Data and statistics about the Pacific are not easy to find unless you know where to look, or they’re your own. Often they can be fragmented, and tangible results from others’ research, projects or development work are hard to compare.
It’s an issue that has long been identified and one that many of us have been working to fix.
New Zealand has had data projects in their sights for some time, but when the Pacific Data Hub started becoming more than just a good idea, New Zealand funded The Pacific Community (SPC) to make it a reality. SPC had already been acting as custodian to a lot of its own collated Pacific data, but what the Pacific Data Hub brings is accessibility and transparency to this information.
Now, easy access to data and statistics is not just an ambition of a few larger nations in the Pacific, and more a reality for many Pacific countries regardless of size. Because of the way the Pacific Data Hub is set up, it allows Pacific countries to own and access the data as their own. It’s a digital platform, on which any government, donor, academic, or member of the community can both store, and access, good quality and reliable data. It enables and encourages access to data, which enables more evidence-based decision-making, meaning better long-term outcomes for all.
The Pacific Data Hub has five components, which are designed for functionality and ease of navigation. The data catalogue has the largest central data and publications repository for the region, the SDG Dashboard holds country-specific data on the 132 Pacific Sustainable Development Indicators selected by the region, and PDH.stat is a data explorer for country-specific development indicators and for official statistics. It also includes COVID-19 impact monitoring of economic lead indicators from Pacific government data. The Microdata Library is a gateway to the Pacific region’s survey, census, and administrative-based microdata and documentation. And finally the PacificMap spatial data explorer allows for visualisation of geographic data from 22 Pacific Island countries and territories, and has already been beneficial during two major recent crises in the Pacific – Tropical Cyclone (TC) Harold and COVID-19.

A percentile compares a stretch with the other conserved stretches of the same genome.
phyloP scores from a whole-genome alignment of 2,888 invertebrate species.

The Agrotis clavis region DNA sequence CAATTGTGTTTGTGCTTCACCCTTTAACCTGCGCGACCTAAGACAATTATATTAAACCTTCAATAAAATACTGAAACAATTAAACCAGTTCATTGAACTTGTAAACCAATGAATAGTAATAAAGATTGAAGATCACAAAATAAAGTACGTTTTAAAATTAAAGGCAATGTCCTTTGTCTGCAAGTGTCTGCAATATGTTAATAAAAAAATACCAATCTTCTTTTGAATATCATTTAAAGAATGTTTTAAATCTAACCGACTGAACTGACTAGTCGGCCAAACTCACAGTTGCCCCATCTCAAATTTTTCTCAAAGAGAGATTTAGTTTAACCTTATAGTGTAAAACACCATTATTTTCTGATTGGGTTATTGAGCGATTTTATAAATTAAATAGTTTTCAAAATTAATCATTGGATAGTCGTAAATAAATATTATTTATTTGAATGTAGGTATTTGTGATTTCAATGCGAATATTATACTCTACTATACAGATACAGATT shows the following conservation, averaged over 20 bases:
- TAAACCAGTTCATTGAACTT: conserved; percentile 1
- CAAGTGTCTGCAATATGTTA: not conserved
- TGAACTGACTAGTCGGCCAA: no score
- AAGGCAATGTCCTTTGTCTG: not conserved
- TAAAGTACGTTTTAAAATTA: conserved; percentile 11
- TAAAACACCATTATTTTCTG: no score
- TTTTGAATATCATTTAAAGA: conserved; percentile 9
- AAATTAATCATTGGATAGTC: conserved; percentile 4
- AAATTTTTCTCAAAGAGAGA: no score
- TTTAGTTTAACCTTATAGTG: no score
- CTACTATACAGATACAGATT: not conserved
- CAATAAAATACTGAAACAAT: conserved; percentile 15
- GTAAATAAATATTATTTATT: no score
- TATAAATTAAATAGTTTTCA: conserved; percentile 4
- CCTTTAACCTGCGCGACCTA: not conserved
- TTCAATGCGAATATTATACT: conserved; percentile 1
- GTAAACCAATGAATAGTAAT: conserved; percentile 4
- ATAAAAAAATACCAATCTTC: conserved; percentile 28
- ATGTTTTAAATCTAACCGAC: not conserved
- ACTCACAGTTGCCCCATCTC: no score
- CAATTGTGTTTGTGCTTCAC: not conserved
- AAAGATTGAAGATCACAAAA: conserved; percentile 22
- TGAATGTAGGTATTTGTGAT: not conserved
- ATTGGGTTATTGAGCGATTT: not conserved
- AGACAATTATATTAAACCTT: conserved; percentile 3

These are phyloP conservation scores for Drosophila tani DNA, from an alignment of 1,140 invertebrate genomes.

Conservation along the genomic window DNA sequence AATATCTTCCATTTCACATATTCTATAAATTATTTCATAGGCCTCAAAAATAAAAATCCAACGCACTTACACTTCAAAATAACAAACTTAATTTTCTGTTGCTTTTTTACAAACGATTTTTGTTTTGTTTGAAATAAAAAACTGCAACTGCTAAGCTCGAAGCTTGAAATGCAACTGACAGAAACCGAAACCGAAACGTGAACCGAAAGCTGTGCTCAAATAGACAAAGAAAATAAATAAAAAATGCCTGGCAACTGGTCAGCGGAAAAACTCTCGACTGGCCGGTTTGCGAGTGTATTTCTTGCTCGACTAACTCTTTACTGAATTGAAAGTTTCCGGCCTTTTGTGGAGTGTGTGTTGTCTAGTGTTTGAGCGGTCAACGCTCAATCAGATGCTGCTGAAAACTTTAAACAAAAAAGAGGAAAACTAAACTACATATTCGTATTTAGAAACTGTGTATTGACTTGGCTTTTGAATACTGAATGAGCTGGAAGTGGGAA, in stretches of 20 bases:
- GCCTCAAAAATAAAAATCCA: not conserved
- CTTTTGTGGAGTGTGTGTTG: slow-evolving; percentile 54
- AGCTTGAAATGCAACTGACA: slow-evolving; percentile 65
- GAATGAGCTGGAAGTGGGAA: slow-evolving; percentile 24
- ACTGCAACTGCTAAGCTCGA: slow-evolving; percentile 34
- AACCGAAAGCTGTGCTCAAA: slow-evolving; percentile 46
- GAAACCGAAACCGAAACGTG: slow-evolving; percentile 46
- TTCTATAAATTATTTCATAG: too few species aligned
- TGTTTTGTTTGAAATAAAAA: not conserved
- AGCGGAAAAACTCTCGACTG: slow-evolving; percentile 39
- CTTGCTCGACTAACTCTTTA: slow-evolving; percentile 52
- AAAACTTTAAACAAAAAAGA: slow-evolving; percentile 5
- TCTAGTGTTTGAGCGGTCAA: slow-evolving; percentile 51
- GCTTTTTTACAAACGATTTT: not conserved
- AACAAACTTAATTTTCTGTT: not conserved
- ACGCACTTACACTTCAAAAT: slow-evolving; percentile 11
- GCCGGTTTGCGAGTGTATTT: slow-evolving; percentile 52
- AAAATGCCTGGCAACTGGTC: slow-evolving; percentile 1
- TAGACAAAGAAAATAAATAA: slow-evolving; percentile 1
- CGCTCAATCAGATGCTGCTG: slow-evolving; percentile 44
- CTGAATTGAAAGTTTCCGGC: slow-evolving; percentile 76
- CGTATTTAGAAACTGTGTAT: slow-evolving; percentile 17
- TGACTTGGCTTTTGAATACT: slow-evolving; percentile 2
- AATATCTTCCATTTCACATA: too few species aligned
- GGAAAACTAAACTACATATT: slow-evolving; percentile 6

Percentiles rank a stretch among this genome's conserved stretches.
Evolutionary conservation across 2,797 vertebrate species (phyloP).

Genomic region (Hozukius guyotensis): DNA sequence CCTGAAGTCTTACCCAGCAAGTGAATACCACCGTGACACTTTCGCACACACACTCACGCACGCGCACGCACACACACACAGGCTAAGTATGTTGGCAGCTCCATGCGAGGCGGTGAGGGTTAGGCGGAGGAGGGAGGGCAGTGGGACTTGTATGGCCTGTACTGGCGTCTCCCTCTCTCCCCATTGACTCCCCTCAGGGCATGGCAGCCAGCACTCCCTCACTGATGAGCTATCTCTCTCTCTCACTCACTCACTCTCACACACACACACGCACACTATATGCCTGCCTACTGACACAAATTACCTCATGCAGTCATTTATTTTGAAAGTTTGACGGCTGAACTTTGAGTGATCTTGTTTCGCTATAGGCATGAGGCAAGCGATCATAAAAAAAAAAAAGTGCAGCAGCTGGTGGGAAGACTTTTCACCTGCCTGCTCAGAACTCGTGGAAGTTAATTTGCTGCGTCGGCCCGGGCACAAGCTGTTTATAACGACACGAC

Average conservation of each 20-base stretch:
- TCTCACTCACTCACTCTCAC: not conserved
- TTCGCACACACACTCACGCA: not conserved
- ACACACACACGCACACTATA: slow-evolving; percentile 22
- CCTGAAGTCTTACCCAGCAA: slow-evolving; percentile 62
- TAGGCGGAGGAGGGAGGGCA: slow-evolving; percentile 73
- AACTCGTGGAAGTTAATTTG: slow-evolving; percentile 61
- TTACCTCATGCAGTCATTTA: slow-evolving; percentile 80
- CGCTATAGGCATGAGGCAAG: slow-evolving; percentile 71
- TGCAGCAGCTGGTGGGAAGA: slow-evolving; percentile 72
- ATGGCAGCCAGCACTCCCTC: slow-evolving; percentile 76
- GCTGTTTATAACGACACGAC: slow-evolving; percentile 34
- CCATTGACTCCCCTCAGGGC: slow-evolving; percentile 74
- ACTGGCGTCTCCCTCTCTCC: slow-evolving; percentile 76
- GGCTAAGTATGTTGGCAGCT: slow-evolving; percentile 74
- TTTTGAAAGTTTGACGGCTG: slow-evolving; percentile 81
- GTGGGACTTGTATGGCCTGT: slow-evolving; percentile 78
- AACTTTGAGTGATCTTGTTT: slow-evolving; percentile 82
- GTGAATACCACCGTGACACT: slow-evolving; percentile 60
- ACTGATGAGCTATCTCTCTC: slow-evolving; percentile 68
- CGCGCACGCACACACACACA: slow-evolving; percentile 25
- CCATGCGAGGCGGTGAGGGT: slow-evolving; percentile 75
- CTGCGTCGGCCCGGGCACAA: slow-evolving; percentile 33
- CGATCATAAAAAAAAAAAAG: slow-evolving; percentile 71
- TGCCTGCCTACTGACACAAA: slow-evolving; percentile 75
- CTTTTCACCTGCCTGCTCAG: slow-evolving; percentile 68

In times of crisis, access to spatial data can facilitate a rapid response by identifying where to send rescue and relief teams. Following TC Harold and the emergence of COVID-19, the Pacific Data Hub map tool was used to visualise inputs from different technical divisions of SPC. This data helped them to effectively orient the delivery of international development assistance by offering key information about the affected areas and populations. These maps have also assisted Pacific countries with decision-making around the pandemic by providing population density data. The population grids are per hectare, and are modelled using the most recent census data, projected where possible to 2020.
With the launch of the Pacific Data Hub we now hope to get others on board to help grow this capability. We want more research, statistics, project reports and outcomes on the platform so we can grow our collective knowledge and join up in our goals to address areas of social, health and economic inequality, infrastructure issues, the diminishing health of our oceans and, of course, climate change.
The Pacific Data Hub is an ambitious catalyst for change in how we manage and extract value from open data in and for the Pacific region. The Pacific Data Hub already hosts more than 5,000 datasets and 11,000 publications and counting. It delivers sustainable and secure data infrastructure that will allow countries to protect their datasets, ensures the data legacy of aid projects are stored securely, and most of all, provides data access to the region’s decision-makers and their key partners.
Right now, data is more important than ever. The COVID-19 crisis is forcing Pacific governments and development partners to make tough decisions and is squeezing budgets for effective change across the board. Robust data sharing systems will be instrumental in helping countries better collaborate with one another, reduce duplicative data collection which can stretch the capacity of Pacific governments, and help donors work in tandem with multilateral organisations to address the Pacific’s greatest needs. The Pacific Data Hub is not just exciting, but a vital piece of infrastructure for the future.
This article appeared first on Devpolicy Blog (devpolicy.org), from the Development Policy Centre at The Australian National University.
Jonathan Kings is the Deputy Secretary of the Pacific and Development Group at the New Zealand Ministry of Foreign Affairs and Trade (MFAT).
Stuart Minchin is the Director General of The Pacific Community.